Montefalco (litterally, mountain + oak = falco) has this name (which replaced the old Coccorone or Concurione) because of Federico II that lived in the country around 1249-50, and that was renowed for his passion for this bird used to live in MOntefalco. Today no more hawkish, but probably the old charm of this place has remained intact over the centuries. The hill of Montefalco is the highest (473 m asl) of a range of hills on the edge of the Umbrian valley between Assisi and Spoleto, and is percurred by the Clitunno and the Topino river.
The city took its rational structure in Roman times, was home to many aristocratic villas such as the patrician Marco Curio from which, according to tradition, derives its ancient name of the place.
It was between the eleventh and fourteenth centuries Montefalco which had its period of greatest glory: artistic, economic and spiritual activities for the intense activity of the Benedictine,the Augustinian and Franciscans order that here had an important settlement.
In the sixteenth century, two plagues: the rubber by “Baglioni of Perugia” and a devastating fever led to the decline of the town that is now, thanks to its intact structure and an intelligent appreciation of traditional crafts, agriculture and food, one of the most interesting stage for all the more discerning visitor.
the heart of Montefalco, collected in fourteenth-century walls, is the Piazza del Comune, unusually circular, broad and sober, with the Palazzo Comunale, built around 1270, to which were after added the arcade (XV century) and the tower (XIX century) .
The visit to Montefalco can not be separated from the Civic Museum, housed in the church of San Francesco (1335 circa); central apse are the twelve panels depicting the life of St. Francis of Assisi, painted by Benozzo Gozzoli (1420-1497) the Florentine painter who, having worked extensively with the Beato Angelico, started his own artistic path right in Montefalco. Also the fresco in the Chapel of St. Jerome is form Benozzo Gozzoli, while the Annunciation and the Nativity ( in front) are from “il Perugino”. also recommended a visit to the Lapidary Museum and Municipal Art Gallery, where there are the remarkable works of Francis Melanzio from Montefalco, painter from the Foligno painting school and scolar of the most renowed Niccolò L’Alunno.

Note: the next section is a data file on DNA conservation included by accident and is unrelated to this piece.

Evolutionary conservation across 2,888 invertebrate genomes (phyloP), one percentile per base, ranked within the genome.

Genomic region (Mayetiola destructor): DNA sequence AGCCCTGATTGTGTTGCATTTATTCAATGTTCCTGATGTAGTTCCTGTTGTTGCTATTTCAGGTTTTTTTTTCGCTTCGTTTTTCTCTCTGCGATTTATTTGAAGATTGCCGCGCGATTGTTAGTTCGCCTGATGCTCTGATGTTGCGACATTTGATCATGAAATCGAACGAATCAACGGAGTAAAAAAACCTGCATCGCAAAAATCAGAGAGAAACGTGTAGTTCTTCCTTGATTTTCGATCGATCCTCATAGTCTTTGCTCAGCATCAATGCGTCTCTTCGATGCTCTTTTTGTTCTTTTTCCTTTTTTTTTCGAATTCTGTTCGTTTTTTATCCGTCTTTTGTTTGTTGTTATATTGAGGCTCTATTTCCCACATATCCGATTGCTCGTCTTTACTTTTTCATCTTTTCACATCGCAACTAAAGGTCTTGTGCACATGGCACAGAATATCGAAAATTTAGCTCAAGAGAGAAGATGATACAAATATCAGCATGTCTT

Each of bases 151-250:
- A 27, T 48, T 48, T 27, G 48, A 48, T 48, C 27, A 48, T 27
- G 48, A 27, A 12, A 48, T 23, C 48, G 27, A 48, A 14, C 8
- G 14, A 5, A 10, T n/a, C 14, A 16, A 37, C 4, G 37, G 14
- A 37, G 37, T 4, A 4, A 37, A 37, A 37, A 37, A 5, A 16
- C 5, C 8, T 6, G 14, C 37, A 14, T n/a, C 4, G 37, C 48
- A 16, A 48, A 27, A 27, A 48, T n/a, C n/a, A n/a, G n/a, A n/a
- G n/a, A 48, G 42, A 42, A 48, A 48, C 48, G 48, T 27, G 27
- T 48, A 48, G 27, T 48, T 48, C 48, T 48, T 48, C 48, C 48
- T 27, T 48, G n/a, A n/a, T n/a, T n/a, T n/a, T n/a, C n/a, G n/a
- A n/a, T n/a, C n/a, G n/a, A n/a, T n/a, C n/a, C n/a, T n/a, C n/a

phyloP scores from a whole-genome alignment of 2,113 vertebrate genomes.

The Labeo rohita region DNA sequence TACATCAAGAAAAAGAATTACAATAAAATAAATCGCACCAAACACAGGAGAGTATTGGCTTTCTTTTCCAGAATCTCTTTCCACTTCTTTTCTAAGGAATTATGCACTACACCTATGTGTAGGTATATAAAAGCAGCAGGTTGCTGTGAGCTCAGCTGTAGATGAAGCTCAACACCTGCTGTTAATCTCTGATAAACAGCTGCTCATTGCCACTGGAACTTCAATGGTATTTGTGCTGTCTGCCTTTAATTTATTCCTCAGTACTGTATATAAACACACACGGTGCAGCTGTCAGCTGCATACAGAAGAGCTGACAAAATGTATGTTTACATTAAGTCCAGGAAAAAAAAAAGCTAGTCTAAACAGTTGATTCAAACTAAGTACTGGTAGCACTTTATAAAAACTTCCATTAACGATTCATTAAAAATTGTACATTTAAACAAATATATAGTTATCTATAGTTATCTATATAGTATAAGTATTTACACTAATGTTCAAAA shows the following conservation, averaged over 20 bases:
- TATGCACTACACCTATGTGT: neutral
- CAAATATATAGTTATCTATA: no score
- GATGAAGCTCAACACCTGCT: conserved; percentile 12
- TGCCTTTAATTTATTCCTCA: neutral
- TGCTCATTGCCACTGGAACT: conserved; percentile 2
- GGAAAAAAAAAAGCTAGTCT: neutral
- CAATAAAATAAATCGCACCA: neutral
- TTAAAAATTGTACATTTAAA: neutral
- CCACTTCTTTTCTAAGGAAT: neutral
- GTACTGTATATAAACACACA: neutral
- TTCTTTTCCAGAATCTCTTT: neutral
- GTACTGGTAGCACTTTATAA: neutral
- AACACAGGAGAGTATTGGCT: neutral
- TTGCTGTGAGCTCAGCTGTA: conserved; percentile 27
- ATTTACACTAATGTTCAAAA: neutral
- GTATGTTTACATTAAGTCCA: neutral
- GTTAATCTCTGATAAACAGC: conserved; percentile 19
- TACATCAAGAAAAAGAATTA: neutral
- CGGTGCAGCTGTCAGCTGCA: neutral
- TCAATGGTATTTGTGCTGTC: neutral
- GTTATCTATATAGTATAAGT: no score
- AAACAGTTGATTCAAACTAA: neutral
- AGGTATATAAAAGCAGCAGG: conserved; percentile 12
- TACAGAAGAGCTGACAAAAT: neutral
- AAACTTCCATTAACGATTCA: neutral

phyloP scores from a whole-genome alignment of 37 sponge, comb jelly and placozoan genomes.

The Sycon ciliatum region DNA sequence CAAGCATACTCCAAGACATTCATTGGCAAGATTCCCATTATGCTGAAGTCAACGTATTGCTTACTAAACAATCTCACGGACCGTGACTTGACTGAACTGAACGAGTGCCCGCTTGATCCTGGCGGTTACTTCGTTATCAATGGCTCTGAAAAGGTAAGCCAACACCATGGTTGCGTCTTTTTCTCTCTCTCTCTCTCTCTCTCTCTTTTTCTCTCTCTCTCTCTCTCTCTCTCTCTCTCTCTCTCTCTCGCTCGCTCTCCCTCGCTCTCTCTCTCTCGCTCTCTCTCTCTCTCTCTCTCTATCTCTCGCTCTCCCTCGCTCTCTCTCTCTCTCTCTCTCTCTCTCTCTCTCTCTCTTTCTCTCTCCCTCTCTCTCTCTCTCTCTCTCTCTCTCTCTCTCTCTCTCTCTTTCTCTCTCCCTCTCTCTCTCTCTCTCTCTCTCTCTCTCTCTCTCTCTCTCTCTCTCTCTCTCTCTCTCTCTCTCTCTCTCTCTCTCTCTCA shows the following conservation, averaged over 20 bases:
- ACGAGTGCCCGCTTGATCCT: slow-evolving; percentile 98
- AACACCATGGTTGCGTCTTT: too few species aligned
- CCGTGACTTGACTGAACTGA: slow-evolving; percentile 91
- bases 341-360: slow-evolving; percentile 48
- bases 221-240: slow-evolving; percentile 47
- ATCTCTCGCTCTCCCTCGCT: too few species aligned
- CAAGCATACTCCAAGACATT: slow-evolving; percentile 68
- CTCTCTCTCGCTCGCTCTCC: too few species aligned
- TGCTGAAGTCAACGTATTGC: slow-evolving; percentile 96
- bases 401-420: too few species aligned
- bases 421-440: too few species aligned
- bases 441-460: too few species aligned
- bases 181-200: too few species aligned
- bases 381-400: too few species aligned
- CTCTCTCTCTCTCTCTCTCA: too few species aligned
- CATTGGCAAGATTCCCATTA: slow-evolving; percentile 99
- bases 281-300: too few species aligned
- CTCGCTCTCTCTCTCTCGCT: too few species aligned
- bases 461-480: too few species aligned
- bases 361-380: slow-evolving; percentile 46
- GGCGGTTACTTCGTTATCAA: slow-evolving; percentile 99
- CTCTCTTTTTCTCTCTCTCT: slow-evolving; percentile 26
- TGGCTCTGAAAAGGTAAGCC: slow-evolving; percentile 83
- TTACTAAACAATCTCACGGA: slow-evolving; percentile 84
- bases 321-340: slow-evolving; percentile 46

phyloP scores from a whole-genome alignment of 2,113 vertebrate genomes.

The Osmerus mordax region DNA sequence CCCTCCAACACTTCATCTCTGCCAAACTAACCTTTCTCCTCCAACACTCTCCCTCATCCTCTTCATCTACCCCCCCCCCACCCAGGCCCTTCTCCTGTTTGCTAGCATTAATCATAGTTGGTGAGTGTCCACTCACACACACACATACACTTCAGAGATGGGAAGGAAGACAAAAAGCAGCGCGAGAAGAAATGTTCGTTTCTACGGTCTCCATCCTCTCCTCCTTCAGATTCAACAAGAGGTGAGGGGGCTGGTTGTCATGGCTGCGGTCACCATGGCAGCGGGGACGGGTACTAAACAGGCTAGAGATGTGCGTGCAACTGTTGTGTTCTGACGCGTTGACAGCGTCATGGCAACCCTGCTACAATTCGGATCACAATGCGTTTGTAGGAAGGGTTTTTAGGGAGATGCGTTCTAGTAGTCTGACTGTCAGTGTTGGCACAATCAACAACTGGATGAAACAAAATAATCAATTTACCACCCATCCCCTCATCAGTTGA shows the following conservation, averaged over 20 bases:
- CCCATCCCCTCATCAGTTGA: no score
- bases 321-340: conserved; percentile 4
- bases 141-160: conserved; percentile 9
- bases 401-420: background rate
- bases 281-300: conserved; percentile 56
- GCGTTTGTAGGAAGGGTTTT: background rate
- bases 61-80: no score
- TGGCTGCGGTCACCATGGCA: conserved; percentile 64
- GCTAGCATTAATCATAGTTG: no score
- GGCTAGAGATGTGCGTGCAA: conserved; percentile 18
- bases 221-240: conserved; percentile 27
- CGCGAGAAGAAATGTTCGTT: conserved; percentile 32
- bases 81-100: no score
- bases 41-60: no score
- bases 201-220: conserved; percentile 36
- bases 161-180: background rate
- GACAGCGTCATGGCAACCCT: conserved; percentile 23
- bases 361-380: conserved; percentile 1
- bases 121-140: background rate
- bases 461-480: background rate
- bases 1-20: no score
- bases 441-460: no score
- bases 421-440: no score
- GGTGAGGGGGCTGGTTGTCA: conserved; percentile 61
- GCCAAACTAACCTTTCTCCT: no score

From the Camiano gate (XIII century) you can enjoy the view over the valley of Spoleto, while near the door of Federico II or of St. Bartholomeo is located the homonymous chapel decorated with branches and bunches of grapes. Can’t be missed: the Gothic church of St. Augustine, which preserves the fresco “the Coronation of the Virgin Mary” attributed to Ambrogio Lorenzetti, the convents of Santa Illuminata and St. Leonard, with works by Francesco Melanzio, the Sanctuary of Santa Chiara (built in the Baroque era on the ruins of the Chapel of the Holy Cross, where Saint Clare of Montefalco died) hosting fourteenth-century frescoes of the Umbrian school. Finally, a one kilometer walk through the countryside leads to the monastery of San Fortunato which houses many archaeological finds from the Roman era.